U.S. medical schools defy Supreme Court ruling, say they’ll continue to teach anti-white HATE to the next generation of doctors
By Ethan Huff // Feb 05, 2024

Despite a Supreme Court ruling ordering them to stop discriminating against light-skinned people of European and Asian descent, America's medical schools say they will continue to promote racism by admitting primarily blacks and Hispanics, even if they are wholly unqualified to be doctors.

Newly uncovered documents obtained through a public records request by the medical advocacy group Do No Harm show that faculty at the nation's medical schools plan to keep intact their "diversity, equity and inclusion" (DEI) programs for admissions in violation of the SCOTUS ruling on Students for Fair Admissions v. Harvard.

"There is no evidence that any qualified minority student is being denied entrance to medical school based on their racial characteristics," stated Dr. Stanley Goldfarb, Do No Harm's chairman. "The idea that they need to attract more black applicants to their medical schools is not based on the presence of any barriers to their admission."

"They neglect that admission to medical school not only involves the school and the prospective student but also the potential patients that that student will care for. Those patients need the most qualified individuals that are available for their care."

(Related: The same kind of thing isĀ happening in Canada as medical schools there shift from teaching "medical expertise" to brainwashing students into the doctrines of "anti-racism" and "social justice.")

Unqualified blacks, browns to rule medicine

Almost immediately following the SCOTUS ruling, medical school faculty all across America busied themselves scheming up a plan to circumvent it and continue their illegal discrimination policies.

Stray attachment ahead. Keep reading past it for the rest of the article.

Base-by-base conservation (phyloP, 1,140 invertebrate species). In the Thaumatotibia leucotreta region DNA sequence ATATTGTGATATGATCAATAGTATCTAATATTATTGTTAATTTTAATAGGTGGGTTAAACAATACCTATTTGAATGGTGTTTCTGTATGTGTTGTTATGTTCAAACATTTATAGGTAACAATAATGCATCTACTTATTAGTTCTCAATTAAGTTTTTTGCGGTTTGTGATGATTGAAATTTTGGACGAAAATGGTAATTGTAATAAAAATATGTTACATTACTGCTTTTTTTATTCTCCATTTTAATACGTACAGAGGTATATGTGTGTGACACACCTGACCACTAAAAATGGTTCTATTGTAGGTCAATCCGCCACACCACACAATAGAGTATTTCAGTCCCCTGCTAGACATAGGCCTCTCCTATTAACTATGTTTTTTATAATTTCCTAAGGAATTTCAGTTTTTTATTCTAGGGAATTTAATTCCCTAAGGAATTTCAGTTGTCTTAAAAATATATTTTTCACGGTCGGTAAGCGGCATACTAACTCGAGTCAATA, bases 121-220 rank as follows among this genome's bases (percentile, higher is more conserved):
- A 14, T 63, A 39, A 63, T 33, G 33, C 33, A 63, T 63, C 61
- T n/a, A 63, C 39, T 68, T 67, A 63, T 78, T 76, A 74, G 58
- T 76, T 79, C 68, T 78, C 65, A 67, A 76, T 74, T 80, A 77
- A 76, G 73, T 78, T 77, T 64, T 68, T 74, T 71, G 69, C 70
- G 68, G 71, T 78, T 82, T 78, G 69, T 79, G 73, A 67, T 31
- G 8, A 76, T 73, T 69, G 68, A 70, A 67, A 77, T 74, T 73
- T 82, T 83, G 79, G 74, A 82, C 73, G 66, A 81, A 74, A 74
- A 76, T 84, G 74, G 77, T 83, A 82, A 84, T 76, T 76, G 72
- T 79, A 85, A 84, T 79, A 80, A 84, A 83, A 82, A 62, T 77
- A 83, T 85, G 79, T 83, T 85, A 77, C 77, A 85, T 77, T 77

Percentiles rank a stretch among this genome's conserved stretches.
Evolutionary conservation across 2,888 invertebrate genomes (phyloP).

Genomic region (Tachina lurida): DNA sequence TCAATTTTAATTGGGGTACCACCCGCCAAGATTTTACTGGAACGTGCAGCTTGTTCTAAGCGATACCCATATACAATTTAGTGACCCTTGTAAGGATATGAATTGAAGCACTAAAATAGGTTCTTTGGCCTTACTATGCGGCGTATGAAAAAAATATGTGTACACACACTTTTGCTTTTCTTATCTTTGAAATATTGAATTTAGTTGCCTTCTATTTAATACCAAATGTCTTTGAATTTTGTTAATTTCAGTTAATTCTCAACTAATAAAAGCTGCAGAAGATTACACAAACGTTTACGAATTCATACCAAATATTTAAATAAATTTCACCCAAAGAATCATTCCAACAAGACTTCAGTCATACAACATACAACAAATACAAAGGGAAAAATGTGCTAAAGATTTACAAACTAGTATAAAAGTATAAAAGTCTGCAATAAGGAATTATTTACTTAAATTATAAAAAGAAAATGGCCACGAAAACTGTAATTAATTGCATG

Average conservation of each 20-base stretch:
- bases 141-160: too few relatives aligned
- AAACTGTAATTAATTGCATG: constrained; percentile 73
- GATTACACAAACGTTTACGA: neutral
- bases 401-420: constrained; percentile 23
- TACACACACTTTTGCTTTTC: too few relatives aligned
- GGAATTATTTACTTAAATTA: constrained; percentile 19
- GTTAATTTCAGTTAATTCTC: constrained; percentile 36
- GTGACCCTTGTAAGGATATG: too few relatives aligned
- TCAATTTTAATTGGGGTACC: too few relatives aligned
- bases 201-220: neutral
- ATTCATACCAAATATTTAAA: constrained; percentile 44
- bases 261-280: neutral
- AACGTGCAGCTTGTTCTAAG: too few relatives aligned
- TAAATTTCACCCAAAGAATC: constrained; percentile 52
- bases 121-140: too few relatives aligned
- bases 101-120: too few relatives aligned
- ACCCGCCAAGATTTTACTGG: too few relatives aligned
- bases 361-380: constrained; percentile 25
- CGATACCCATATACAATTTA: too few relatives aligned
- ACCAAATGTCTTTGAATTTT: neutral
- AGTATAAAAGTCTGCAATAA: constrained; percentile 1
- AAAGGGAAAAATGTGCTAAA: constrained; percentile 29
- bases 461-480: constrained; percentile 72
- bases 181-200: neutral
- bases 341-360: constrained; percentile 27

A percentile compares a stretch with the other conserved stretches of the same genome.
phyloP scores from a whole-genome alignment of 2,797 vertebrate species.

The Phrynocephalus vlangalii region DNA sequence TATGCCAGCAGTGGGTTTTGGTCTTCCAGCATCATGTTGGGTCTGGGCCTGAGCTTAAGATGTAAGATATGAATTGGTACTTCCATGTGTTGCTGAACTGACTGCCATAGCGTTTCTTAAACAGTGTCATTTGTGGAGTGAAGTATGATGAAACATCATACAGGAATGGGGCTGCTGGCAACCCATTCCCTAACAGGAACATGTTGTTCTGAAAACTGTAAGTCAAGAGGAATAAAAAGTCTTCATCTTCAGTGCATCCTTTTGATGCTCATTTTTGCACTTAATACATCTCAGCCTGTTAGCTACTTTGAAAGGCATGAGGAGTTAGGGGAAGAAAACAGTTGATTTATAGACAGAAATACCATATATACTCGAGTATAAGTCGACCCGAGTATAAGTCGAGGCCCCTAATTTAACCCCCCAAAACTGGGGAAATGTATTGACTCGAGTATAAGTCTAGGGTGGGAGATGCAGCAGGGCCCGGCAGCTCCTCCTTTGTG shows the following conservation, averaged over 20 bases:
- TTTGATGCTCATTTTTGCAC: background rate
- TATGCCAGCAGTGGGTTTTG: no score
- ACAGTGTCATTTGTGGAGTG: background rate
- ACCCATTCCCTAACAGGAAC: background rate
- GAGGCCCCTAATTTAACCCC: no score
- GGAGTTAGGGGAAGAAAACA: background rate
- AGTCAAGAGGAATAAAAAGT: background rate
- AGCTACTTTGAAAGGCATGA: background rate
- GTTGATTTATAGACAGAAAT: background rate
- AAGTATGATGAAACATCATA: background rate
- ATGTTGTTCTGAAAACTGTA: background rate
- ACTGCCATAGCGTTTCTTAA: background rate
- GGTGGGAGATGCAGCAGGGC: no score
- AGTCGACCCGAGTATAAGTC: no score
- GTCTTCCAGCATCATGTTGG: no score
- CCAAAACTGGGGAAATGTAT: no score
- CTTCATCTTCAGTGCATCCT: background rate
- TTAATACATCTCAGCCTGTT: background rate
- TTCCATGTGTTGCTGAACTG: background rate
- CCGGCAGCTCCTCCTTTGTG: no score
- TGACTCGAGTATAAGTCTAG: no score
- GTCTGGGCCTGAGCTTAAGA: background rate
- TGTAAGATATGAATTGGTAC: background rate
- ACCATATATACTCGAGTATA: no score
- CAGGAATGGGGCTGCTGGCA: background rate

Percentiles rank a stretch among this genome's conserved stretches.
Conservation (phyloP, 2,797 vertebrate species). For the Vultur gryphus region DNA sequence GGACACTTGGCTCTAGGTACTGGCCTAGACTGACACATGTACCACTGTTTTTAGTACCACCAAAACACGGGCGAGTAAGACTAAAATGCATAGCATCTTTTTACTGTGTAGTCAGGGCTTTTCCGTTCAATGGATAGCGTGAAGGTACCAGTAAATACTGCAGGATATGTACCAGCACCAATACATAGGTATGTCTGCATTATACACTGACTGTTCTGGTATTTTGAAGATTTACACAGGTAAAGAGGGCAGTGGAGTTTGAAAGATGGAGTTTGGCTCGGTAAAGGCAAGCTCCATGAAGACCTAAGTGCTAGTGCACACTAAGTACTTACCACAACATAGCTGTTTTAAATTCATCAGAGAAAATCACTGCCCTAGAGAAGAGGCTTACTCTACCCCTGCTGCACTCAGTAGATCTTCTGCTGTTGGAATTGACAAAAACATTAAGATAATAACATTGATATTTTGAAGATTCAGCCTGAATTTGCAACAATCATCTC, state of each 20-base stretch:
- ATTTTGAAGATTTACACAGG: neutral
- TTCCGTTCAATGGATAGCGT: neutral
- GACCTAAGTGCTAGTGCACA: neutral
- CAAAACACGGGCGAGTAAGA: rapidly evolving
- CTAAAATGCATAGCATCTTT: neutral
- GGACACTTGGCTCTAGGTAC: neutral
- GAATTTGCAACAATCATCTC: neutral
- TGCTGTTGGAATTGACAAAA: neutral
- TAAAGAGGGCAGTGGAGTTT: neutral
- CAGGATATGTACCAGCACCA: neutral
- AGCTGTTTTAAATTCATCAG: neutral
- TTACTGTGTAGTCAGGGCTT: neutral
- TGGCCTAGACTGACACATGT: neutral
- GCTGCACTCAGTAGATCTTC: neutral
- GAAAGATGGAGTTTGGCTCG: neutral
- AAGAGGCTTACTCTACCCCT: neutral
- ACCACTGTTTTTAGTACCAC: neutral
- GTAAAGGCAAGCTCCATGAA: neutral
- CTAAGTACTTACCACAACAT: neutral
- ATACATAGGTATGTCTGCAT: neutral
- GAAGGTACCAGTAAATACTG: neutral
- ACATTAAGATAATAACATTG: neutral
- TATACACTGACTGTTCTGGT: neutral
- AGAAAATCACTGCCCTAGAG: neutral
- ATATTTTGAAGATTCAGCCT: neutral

The University of Houston College of Medicine (UHCM), for instance, hired a "legal team" to "advance affirmative action" at the school in spite of the Supreme Court ruling. The medical school "held a joint event with the university's law school in which they highlighted DEI in healthcare and described avenues left open by the Supreme Court's ruling to achieve diversity goals."

More concerned with being "woke" than with providing excellent patient care, UHCM's Jessica Mantel, a law professor, wrote in an email that the top priority at her medical school is "to reduce health disparities by increasing the diversity of the healthcare workforce."

Some of the potential topics of discussion that Mantel laid out in the same email include things like "how affirmative action in higher education has promoted greater diversity in the healthcare workforce," and "whether the new affirmative action legal doctrine announced by the Supreme Court permits consideration of race and ethnicity in admissions to higher educational programs preparing the future healthcare workforce."

Mantel also wants to push more "racial concordance" in medicine, meaning that patients should be the same race as their doctors in order to receive optimal care. According to Goldfarb, this idea is a "false assumption."

"What black patients need is optimum healthcare, not racial concordance," Goldfarb argues. "They, too, want the best physicians to treat them, unrelated to their racial characteristics."

The University of Toledo (UT) in Ohio has much the same agenda. The school's vice president for Diversity, Equity and Inclusion, told Christopher Cooper, the medical school dean, that he is "trying to assist and encourage and provide ideas and tools to help increase the diversity of COMLS's student body, which has now been made much more difficult by the SCOTUS decision," to which Cooper responded that he has already met with lawyers about the matter.

In an email to The Washington Examiner, UT suggested that it will fully comply with the SCOTUS decision using "concrete steps."

Will it even be safe for a white person to see a doctor in the future? Find out more at RaceWar.news.

Sources for this article include:



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